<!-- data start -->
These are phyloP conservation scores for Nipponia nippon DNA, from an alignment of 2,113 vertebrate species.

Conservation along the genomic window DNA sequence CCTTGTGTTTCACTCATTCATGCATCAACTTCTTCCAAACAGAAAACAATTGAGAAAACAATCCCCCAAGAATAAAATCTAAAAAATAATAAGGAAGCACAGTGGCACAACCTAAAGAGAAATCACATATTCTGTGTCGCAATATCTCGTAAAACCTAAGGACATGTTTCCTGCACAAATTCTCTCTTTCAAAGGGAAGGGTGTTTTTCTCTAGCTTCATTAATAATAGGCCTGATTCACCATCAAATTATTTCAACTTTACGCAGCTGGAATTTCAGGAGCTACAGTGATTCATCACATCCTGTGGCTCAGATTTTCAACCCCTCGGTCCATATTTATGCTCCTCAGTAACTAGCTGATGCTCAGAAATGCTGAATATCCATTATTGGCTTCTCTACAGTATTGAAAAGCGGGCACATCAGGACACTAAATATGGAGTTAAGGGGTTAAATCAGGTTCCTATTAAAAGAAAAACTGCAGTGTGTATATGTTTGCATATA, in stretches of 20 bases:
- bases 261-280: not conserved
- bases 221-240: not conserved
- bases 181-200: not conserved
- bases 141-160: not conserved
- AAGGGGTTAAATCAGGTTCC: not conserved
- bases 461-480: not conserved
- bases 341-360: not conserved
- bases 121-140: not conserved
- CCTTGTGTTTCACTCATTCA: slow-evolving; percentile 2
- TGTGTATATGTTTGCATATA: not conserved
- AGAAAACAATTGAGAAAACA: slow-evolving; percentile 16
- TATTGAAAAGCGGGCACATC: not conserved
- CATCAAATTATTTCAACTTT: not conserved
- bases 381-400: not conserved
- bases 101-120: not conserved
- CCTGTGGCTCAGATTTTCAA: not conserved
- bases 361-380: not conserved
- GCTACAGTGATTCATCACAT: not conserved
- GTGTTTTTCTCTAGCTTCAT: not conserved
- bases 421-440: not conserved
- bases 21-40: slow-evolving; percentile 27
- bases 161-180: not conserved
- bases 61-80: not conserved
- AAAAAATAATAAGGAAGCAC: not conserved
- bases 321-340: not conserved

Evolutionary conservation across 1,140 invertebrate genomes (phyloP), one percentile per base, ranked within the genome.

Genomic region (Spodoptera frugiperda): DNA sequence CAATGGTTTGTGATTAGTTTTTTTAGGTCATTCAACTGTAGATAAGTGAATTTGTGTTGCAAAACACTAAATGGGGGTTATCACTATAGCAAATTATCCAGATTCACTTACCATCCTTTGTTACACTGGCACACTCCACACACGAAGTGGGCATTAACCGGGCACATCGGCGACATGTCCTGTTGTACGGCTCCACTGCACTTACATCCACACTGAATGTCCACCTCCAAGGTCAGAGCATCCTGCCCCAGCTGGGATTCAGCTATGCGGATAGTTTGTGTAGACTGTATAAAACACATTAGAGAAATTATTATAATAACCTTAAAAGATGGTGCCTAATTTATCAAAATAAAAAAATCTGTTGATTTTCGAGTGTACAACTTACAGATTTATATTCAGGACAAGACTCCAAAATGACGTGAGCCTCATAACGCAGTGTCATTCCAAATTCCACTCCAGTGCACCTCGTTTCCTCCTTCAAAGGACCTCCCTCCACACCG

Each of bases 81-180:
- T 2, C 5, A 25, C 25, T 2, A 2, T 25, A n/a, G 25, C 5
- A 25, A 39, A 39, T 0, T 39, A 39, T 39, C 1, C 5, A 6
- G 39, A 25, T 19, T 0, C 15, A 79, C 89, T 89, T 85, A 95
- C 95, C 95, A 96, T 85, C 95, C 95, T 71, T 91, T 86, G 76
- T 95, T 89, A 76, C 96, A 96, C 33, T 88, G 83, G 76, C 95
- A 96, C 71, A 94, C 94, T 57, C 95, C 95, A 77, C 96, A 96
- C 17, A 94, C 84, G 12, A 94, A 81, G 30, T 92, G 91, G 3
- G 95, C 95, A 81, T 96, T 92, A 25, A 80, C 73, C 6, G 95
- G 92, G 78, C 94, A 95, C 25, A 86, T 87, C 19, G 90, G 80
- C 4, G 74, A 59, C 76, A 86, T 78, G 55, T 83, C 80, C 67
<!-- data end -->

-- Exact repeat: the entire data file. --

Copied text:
These are phyloP conservation scores for Nipponia nippon DNA, from an alignment of 2,113 vertebrate species.

Conservation along the genomic window DNA sequence CCTTGTGTTTCACTCATTCATGCATCAACTTCTTCCAAACAGAAAACAATTGAGAAAACAATCCCCCAAGAATAAAATCTAAAAAATAATAAGGAAGCACAGTGGCACAACCTAAAGAGAAATCACATATTCTGTGTCGCAATATCTCGTAAAACCTAAGGACATGTTTCCTGCACAAATTCTCTCTTTCAAAGGGAAGGGTGTTTTTCTCTAGCTTCATTAATAATAGGCCTGATTCACCATCAAATTATTTCAACTTTACGCAGCTGGAATTTCAGGAGCTACAGTGATTCATCACATCCTGTGGCTCAGATTTTCAACCCCTCGGTCCATATTTATGCTCCTCAGTAACTAGCTGATGCTCAGAAATGCTGAATATCCATTATTGGCTTCTCTACAGTATTGAAAAGCGGGCACATCAGGACACTAAATATGGAGTTAAGGGGTTAAATCAGGTTCCTATTAAAAGAAAAACTGCAGTGTGTATATGTTTGCATATA, in stretches of 20 bases:
- bases 261-280: not conserved
- bases 221-240: not conserved
- bases 181-200: not conserved
- bases 141-160: not conserved
- AAGGGGTTAAATCAGGTTCC: not conserved
- bases 461-480: not conserved
- bases 341-360: not conserved
- bases 121-140: not conserved
- CCTTGTGTTTCACTCATTCA: slow-evolving; percentile 2
- TGTGTATATGTTTGCATATA: not conserved
- AGAAAACAATTGAGAAAACA: slow-evolving; percentile 16
- TATTGAAAAGCGGGCACATC: not conserved
- CATCAAATTATTTCAACTTT: not conserved
- bases 381-400: not conserved
- bases 101-120: not conserved
- CCTGTGGCTCAGATTTTCAA: not conserved
- bases 361-380: not conserved
- GCTACAGTGATTCATCACAT: not conserved
- GTGTTTTTCTCTAGCTTCAT: not conserved
- bases 421-440: not conserved
- bases 21-40: slow-evolving; percentile 27
- bases 161-180: not conserved
- bases 61-80: not conserved
- AAAAAATAATAAGGAAGCAC: not conserved
- bases 321-340: not conserved

Evolutionary conservation across 1,140 invertebrate genomes (phyloP), one percentile per base, ranked within the genome.

Genomic region (Spodoptera frugiperda): DNA sequence CAATGGTTTGTGATTAGTTTTTTTAGGTCATTCAACTGTAGATAAGTGAATTTGTGTTGCAAAACACTAAATGGGGGTTATCACTATAGCAAATTATCCAGATTCACTTACCATCCTTTGTTACACTGGCACACTCCACACACGAAGTGGGCATTAACCGGGCACATCGGCGACATGTCCTGTTGTACGGCTCCACTGCACTTACATCCACACTGAATGTCCACCTCCAAGGTCAGAGCATCCTGCCCCAGCTGGGATTCAGCTATGCGGATAGTTTGTGTAGACTGTATAAAACACATTAGAGAAATTATTATAATAACCTTAAAAGATGGTGCCTAATTTATCAAAATAAAAAAATCTGTTGATTTTCGAGTGTACAACTTACAGATTTATATTCAGGACAAGACTCCAAAATGACGTGAGCCTCATAACGCAGTGTCATTCCAAATTCCACTCCAGTGCACCTCGTTTCCTCCTTCAAAGGACCTCCCTCCACACCG

Each of bases 81-180:
- T 2, C 5, A 25, C 25, T 2, A 2, T 25, A n/a, G 25, C 5
- A 25, A 39, A 39, T 0, T 39, A 39, T 39, C 1, C 5, A 6
- G 39, A 25, T 19, T 0, C 15, A 79, C 89, T 89, T 85, A 95
- C 95, C 95, A 96, T 85, C 95, C 95, T 71, T 91, T 86, G 76
- T 95, T 89, A 76, C 96, A 96, C 33, T 88, G 83, G 76, C 95
- A 96, C 71, A 94, C 94, T 57, C 95, C 95, A 77, C 96, A 96
- C 17, A 94, C 84, G 12, A 94, A 81, G 30, T 92, G 91, G 3
- G 95, C 95, A 81, T 96, T 92, A 25, A 80, C 73, C 6, G 95
- G 92, G 78, C 94, A 95, C 25, A 86, T 87, C 19, G 90, G 80
- C 4, G 74, A 59, C 76, A 86, T 78, G 55, T 83, C 80, C 67